Photographers are implementing unique ways to chronicle the long days of social distancing through a term new to most of us, “porch photography.” Using telephoto lenses and creativity, photographers are serving the community and giving people and their families a break from the routine of doing nothing.
Ashley Murphy, a photographer with an art gallery in SOMA, is taking photos of people in their masks. She’s calling it the #themaskedproject, and dozens have volunteered to model for the project. She says she’s not necessarily doing porch portraits but is complying with safe social- distancing standards. She adds, “For many of my subjects, they have said this was exciting. A simple 2-5 minute photo outside their home is something much more. It is a way to be a part of something bigger. A way to show the world who we are.”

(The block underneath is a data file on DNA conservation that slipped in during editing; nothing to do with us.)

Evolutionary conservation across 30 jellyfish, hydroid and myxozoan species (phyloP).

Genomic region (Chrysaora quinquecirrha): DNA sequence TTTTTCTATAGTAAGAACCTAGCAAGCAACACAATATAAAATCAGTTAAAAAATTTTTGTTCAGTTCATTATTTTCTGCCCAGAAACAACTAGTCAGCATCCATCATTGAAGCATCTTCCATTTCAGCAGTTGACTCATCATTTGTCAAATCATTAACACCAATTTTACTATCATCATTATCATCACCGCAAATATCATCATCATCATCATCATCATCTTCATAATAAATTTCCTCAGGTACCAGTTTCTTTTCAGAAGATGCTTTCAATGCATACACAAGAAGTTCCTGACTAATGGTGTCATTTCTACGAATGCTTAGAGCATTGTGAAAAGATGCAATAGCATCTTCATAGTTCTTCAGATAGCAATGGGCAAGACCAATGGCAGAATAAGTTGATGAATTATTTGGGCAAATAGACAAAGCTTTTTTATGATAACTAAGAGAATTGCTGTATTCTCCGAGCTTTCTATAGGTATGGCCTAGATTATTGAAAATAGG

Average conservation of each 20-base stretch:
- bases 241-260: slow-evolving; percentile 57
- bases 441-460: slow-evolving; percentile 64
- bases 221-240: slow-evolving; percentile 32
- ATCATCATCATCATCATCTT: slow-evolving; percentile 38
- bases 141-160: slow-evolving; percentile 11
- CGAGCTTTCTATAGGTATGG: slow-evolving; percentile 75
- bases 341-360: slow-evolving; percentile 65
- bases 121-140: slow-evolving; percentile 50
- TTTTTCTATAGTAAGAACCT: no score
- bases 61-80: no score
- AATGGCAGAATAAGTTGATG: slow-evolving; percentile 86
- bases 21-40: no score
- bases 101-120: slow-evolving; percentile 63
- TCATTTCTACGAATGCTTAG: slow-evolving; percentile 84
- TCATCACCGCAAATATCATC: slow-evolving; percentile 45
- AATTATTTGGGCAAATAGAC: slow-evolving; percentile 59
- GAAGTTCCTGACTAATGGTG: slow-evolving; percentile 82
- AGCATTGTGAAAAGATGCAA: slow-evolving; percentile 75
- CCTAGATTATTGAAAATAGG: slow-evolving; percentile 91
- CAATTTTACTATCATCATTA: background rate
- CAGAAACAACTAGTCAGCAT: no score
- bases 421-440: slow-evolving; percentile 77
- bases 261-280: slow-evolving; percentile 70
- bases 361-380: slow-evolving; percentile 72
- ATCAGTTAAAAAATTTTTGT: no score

Photographer Paige Horras began posting on social media that she was available to “come to your porch observing strict social distancing norms and take photos of your family.” Her caveat? In exchange for one digital photo from the shoot, you must support a local charity.
Noelle Buttry has been behind a camera lens most of her life and because of these unique circumstances, she is using her passion for art combined with reaching out to the community. She says, “It’s been a huge change for me not to greet clients with a hug and keep at least a 6-ft distance, but respecting the mandate is important to both me and the families I photograph and my sense is that people are taking this very seriously overall.” She calls her venture the #windowproject.
In the world of cliches, “desperate times call for desperate measures” has morphed into “necessity is the mother of invention.”